The time has come for us to re-enter into the lives we have in the United States after returning from Bangkok and spending five days processing what this experience means for us. Tomorrow our team separates after becoming a family this summer. We have learned to see the beauty of God’s people and His creation alongside the realities and brokenness of the city.
.001863. Assuming each of us has 72 years to live and impact the earth, that number is the section of my life I’ve spent in Bangkok, Thailand. 7 weeks is a mere blip, and incredibly tiny one at that, in the timeline of the larger part of our lives. This summer only accounted for .001863 of my worldly existence. That begs a question, doesn’t it? What makes this minuscule fraction of my life so important and transformative to me at all?
It feels like 6 weeks in Mexico went by just like that. One minute, I was on a red eye flight to meet my team at orientation and the next, I was saying goodbye to them at a church in Long Beach. This summer was so incredibly full: full of moments of joy and of sadness, full of realizations of the brokenness that individuals embody and that systems perpetuate, full of friendship, family, hospitality, and love that ran deep. Most of
It was a Thursday evening when his little 5-year-old self walked into the room, crying because he was hurt—physically and emotionally—by his father. My heart broke as I watched him wipe his teary eyes and runny nose. All I wanted to do was hug him and let him know that somebody cares. So eventually, I placed him in my lap and held him in my arms for a while, both of us sitting in the pain.
Our ministry site, a social business that employs and empowers underprivileged women from local slums, had just received a shipment and we were spending the afternoon sorting items. Plastic containers – some empty, some full – were scattered around the small room we were working in. Stacks of boxes lined the walls and large bags left little floor space. Thirty minutes into working everyone stopped. It was tea time. We adjusted our bodies to be comfortable amidst the bags and boxes and we drank tea together. We talked. We laughed.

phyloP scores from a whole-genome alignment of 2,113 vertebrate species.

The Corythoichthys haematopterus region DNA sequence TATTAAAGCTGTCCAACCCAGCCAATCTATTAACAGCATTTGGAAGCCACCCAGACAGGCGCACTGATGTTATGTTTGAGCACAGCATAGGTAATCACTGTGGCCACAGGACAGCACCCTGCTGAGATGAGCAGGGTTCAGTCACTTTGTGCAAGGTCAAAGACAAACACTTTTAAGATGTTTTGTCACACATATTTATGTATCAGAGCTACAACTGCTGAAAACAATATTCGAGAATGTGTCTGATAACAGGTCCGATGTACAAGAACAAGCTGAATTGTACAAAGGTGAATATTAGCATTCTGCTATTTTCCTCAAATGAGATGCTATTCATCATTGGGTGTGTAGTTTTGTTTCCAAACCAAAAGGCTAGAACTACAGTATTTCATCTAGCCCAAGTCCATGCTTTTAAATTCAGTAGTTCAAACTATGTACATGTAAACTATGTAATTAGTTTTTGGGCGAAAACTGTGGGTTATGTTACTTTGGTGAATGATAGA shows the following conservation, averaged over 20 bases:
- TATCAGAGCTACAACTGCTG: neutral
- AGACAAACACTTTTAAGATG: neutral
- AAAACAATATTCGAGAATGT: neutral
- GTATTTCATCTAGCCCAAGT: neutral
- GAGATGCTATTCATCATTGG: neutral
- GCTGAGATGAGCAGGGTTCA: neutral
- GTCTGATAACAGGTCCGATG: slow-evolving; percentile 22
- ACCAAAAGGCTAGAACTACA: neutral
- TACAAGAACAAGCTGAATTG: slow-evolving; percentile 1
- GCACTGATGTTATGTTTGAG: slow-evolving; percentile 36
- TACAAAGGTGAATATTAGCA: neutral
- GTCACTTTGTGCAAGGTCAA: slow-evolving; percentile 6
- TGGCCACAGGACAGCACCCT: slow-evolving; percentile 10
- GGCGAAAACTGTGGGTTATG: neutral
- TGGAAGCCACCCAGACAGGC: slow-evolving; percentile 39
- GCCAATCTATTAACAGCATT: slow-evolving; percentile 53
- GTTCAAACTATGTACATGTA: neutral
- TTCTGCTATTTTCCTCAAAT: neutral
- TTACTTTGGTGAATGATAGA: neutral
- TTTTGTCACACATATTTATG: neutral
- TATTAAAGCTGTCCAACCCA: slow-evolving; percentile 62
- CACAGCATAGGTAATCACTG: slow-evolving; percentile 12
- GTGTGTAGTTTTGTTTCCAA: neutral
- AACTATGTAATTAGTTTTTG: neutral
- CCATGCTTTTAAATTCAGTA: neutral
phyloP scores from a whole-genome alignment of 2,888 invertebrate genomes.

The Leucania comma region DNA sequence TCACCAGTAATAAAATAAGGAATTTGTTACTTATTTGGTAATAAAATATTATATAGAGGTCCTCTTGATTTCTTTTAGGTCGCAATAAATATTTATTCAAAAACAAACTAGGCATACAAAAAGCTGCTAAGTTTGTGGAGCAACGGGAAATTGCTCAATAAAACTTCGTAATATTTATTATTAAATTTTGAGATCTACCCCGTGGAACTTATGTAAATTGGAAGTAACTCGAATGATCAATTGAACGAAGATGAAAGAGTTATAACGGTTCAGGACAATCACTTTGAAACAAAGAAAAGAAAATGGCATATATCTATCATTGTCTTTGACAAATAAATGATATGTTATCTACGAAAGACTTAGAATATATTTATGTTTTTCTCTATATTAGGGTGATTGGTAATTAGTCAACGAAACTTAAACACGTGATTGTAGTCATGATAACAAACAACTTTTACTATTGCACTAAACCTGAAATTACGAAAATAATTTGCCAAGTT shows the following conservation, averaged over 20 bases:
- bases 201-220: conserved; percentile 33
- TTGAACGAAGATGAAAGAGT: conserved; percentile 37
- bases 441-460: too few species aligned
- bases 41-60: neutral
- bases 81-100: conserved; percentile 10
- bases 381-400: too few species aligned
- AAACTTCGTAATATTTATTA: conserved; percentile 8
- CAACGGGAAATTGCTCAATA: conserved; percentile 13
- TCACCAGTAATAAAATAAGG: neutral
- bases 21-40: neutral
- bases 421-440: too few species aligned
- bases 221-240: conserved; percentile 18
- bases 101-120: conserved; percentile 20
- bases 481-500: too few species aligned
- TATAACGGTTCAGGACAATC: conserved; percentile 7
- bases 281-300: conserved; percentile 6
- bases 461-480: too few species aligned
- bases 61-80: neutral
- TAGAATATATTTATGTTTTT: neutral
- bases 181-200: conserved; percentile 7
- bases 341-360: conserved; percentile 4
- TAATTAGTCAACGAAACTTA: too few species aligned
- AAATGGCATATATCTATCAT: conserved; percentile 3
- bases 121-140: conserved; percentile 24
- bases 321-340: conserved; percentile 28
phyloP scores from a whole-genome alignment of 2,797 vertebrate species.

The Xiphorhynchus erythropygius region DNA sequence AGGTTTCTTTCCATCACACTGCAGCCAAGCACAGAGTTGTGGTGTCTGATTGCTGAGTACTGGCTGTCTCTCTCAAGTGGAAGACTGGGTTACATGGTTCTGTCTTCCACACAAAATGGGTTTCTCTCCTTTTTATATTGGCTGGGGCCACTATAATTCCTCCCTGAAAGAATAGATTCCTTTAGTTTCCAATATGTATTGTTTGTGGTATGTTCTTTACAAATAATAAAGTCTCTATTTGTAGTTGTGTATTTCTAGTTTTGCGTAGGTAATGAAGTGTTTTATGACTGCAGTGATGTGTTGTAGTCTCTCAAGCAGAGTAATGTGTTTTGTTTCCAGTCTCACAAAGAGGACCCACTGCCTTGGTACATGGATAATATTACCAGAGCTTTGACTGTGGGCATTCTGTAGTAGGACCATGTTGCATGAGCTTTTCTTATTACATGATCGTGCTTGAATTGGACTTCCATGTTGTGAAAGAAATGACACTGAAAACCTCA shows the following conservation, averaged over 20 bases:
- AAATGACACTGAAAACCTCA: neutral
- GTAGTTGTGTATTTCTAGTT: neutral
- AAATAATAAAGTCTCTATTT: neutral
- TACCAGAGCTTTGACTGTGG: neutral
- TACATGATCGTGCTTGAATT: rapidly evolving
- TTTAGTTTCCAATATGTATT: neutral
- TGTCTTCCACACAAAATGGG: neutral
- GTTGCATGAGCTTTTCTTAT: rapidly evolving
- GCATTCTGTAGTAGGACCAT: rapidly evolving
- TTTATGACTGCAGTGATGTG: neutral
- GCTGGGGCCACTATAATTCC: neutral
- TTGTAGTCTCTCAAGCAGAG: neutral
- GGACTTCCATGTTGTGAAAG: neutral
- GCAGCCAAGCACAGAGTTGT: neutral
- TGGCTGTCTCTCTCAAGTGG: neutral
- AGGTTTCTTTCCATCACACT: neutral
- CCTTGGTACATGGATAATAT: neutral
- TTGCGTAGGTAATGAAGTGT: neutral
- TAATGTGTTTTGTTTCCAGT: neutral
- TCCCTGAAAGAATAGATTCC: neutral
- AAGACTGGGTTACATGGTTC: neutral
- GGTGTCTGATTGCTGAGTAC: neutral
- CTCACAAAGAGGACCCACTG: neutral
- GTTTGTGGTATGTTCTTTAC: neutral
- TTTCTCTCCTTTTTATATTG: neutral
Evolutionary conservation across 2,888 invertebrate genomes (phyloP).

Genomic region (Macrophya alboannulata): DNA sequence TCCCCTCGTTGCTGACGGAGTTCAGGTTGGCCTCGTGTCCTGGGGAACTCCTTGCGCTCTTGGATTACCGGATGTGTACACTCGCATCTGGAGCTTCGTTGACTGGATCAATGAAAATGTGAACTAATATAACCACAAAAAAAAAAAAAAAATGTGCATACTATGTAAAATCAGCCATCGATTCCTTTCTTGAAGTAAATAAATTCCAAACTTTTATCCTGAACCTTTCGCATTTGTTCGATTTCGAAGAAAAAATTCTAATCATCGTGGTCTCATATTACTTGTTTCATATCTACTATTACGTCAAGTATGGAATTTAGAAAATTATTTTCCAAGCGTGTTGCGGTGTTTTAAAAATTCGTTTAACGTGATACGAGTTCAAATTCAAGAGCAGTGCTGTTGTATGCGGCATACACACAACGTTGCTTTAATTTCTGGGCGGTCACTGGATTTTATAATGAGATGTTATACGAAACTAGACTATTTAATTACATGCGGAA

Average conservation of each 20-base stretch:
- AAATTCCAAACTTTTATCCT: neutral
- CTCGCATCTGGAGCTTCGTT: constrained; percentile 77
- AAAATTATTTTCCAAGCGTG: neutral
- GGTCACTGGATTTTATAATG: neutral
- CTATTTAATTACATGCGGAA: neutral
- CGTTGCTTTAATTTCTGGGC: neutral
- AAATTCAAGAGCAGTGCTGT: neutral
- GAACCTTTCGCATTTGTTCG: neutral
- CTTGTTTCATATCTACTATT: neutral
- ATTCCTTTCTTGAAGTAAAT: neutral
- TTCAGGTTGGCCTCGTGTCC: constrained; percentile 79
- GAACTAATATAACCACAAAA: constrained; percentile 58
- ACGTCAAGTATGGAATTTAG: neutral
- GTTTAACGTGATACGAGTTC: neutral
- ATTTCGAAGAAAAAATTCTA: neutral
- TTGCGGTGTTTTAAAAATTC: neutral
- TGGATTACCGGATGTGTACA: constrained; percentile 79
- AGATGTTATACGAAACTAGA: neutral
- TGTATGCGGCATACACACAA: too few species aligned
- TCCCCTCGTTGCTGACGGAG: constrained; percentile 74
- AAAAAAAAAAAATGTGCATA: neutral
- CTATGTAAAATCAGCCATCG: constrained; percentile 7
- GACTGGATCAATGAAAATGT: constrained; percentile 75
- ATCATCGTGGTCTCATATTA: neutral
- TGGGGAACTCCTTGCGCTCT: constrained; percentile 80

The Sunday afternoon heat beats through the window onto my body. I don’t feel it, though. I lay wrapped up in a Mickey Mouse sheet, shivering. The fever runs through my body like a river. Steady. My breathing becomes shallow and quick like I just ran a couple of miles. Tears run down my face as the sharp pains in my stomach increase. My head pounds. Everything sounds as loud as the trains that pass by every ten minutes. It scares me that I am struggling to breathe.
Thus far, most of my blogs have captured experiences with Amextra and its impact. I want to offer a glimpse of life with our host family. The majority of our time is spent with them and life with them has brought my heart both, in fact, joy and grief. Our host father told us early in the summer, "This place is ugly, but if you are patient you can see beauty." I have found much truth in his statement, more than he may know.
Enter: Matt and Roman into Soi 17. Soi translates as street, but definitely not the type of street that you are thinking about. In the slums, “street” can mean as little as a 3-4 foot wide concrete walkway raised precariously over the trash swamp. Knowing that our host grandpa is crippled and has a wheelchair, the first thought that crosses my mind is, “This rickety walkway is definitely not ADA compliant. I really hope I don’t drop grandpa into the swamp.” As we step into the soi, a second thought cro
Everyone in Thailand wants to be white. The Photoshopped models all have white skin, commercials on TV advertise “extra whitening” skin treatments. Girls with beautiful bronze skin think they are ugly. Well, I am a genuine #nofilter white person and let me tell you, light skin is not all that it’s cracked up to be. I’m on a team with five other people. All Asian. When I was first introduced to my team I honestly did not think much of the race factor. “I have plenty of Asian friends, sabai sabai (it’s fine, it’s fine),” I thought.